The Australian Silver Lunar coin series began with an interesting idea. The Perth Mint took the 12 signs for the years of the Chinese calendar and committed to strike each of them onto an annual release of the coins. They limited the mintages of these coins to give them collectible appeal. This series of coins became a popular bullion item in Australia, Asia, and around the world. The altering annual designs ensured that each coin issue remains distinctive and one of a kind. The Silver Horse is one example of these unique and fun coins.
The Perth Mint launched its first Silver Lunar coins in 1999. They started with their Year of the Rabbit silver coins. The mint's idea was to strike commemorative silver coins that had designs which coincided with the Chinese years on their calendar. This was a 12 year project and coin series. Eventually they would become known as the Series 1 Lunar coins. The mint was impressed with the popularity of the series and so announced a second series to run from 2008 to 2019. The designs for each of the 12 years in Series 1 were as follows:
Series 1 Silver Lunar coins came available in a range of sizes. There were half ounce, one ounce, two ounces, ten ounces, and kilogram silver coins. In the year 2004, the mint added five ounce coins to the lineup. By 2008, the Perth Mint decided to consolidate it's offering down to two sizes. They eliminated all other denominations besides the one and two ounce silver coins.
When the mint embarked on the Series 2 Lunar Silver coins, they changed the designs so each animal year would have a different appearance from the ones in the Series 1. Because of the overlap in production years, there are two different designs of the mouse in 2008, the ox in 2009, and the tiger in 2010. With this long running two coin series, Australia demonstrated once again why its coins remain among the most beautiful and sought after in the world.
The Perth Mint guarantees that all of its Silver Lunars meet the specifications for their silver purity, weight, and content. The design of every year is different.
Because Australia recognizes Queen Elizabeth II as its head of state, all of the country's coins carry her portrait. The obverse side features a striking representation of her majesty along with the monetary denomination and the .999 silver content phrase. On the most popular one ounce coins, this states one dollar. The year is noted at the bottom. The Lunar Coins are legal tender as mandated by the Australian Currency Act of 1965.
The Lunar Silver coin's reverse features a different animal each year. As an example, the 2002 issue bore the grace, power, and beauty of the horse. The horse was depicted as fully grown and in full gallop motion. Five bats bordered the horse to symbolize prosperity, peace, and health. The reverse also featured the Chinese symbol for the horse as part of the design.
Australian Silver Lunar bullion came in a variety of weights: 1/2 ounce, one ounce, two ounces, five ounces, 10 ounces, and 1 kilogram. The specifications for the most common one ounce Silver Lunars are as follows:
The face values on the Australian Silver Lunar coins varies as with the size. The one ounce coin with a face value of $1 has always been the most popular. Other denominations included 50 cents 1/2 ounce coins, $2 two ounce coins, $8 five ounce coins, $10 ten ounce coins, and $30 kilogram coins. Every coin states its face value on the obverse. The Australian Currency Act of 1965 made these coins all legal tender. In practice no one spends them for face value. Silver Lunars have much higher market values than the face value describes. It is the silver content of the coin that provides the basis for this value. Even though these coins trade at a little premium to silver because of their limited mintage, the market value is based on the daily spot price of silver.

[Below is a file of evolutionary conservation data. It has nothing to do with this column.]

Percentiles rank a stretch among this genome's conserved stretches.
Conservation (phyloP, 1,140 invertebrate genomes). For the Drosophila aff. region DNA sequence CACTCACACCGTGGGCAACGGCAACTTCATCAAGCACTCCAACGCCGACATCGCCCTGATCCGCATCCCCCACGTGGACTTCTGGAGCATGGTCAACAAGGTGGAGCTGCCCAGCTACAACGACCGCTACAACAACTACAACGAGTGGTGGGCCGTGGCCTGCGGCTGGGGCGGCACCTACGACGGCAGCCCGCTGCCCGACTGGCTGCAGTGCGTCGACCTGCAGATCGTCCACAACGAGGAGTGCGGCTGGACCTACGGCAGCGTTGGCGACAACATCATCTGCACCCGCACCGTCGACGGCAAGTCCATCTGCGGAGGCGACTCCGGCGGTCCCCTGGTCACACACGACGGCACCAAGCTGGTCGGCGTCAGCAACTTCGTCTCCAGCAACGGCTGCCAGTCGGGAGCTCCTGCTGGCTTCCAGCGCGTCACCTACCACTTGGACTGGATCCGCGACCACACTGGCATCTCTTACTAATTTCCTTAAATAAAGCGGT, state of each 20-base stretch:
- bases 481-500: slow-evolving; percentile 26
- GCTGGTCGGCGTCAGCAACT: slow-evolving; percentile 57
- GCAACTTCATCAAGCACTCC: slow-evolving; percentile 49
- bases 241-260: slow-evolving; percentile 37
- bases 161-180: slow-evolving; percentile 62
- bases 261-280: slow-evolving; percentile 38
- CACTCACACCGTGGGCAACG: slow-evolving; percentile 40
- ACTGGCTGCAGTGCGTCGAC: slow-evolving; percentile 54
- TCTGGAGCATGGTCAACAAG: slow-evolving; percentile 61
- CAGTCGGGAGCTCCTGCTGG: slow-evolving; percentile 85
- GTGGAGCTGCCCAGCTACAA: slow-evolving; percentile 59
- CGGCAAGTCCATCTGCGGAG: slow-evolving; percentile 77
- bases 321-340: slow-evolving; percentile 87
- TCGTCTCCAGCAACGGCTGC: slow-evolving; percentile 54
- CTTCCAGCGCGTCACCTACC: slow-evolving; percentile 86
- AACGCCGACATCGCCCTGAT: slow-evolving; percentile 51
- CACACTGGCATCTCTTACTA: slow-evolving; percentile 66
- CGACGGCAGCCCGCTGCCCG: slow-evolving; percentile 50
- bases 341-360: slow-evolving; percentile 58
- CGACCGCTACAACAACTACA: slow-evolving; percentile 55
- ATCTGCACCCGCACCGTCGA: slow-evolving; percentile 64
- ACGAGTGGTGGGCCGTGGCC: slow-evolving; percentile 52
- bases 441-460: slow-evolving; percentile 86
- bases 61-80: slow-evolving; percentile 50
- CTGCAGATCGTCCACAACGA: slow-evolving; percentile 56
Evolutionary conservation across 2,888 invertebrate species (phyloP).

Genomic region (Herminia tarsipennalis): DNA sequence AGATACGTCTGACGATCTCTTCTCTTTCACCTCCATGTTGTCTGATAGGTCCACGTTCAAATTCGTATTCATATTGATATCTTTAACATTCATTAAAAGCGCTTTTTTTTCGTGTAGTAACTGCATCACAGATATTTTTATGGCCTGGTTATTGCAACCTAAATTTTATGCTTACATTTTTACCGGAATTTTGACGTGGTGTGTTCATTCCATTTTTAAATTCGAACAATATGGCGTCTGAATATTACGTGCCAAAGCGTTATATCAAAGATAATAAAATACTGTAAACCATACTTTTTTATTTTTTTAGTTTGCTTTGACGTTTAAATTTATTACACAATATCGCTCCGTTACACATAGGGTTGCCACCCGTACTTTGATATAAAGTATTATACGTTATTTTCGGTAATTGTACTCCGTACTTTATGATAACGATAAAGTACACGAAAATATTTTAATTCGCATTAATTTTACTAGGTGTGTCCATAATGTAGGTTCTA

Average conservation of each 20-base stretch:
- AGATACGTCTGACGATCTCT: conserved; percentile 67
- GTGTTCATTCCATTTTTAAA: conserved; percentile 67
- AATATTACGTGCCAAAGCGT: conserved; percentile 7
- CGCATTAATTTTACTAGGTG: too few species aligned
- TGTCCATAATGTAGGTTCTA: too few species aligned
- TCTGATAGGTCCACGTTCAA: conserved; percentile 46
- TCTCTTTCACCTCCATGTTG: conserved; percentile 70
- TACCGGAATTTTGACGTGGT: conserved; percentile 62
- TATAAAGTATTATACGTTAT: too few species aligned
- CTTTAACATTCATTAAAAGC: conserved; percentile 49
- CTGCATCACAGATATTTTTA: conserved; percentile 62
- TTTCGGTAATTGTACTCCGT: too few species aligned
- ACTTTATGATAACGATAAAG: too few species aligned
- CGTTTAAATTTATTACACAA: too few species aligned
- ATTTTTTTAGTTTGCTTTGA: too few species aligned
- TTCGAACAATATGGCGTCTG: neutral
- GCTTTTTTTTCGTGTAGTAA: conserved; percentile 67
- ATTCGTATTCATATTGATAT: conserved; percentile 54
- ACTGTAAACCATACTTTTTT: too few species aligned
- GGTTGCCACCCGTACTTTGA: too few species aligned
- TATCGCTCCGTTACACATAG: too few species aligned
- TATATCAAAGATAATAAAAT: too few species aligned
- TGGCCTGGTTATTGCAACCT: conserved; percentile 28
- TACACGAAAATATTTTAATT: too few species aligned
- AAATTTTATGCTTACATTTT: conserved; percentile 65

During the week, the silver prices move up and down. This means that the daily Australian Silver Lunar coin prices also vary every market day. You can see the real time prices of the precious metals by navigating to our home page.
The IRS approves Australian Silver Lunar coins to be held in your self directed IRA. Including physical silver bullion coins in your precious metals IRA gives you a one of a kind portfolio diversification tool. This is because the coin prices do not move in lockstep with stocks and bonds. Silver has demonstrated its popularity as an alternative to gold for a portfolio hedge because it is much less expensive to own.
Individuals can benefit from the IRS allowing inclusion of the four precious metals silver, gold, platinum, and palladium in their IRAs. The rules state that only bullion which the IRS approves can be included in these accounts, like Australian Silver Lunar coins. First purchases are required to be at least $5,000 in silver. Additional purchases can be bought at a minimum of $1,000 worth of silver.
There are several regulations that govern the purchase and storage of silver in these IRAs. The coins have to contain a minimum level purity to be eligible. The Perth Mint guarantees that its Silver Lunar coins meet the purity standards with its 99.99% silver content. The coins can not be stored in your home. They must be managed by an IRA administrator and maintained in a third party vault which the IRS approves. Such depositories insure, store, and provide for the maintenance of your bullion coins. If you have another IRA account, you can easily roll it over to a precious metals IRA. To purchase silver coins such as the Australian Silver Lunar ones, you simply give instructions to your account administrator who will purchase the coins from a reputable dealer and arrange to have them transported to the depository vault for storage.
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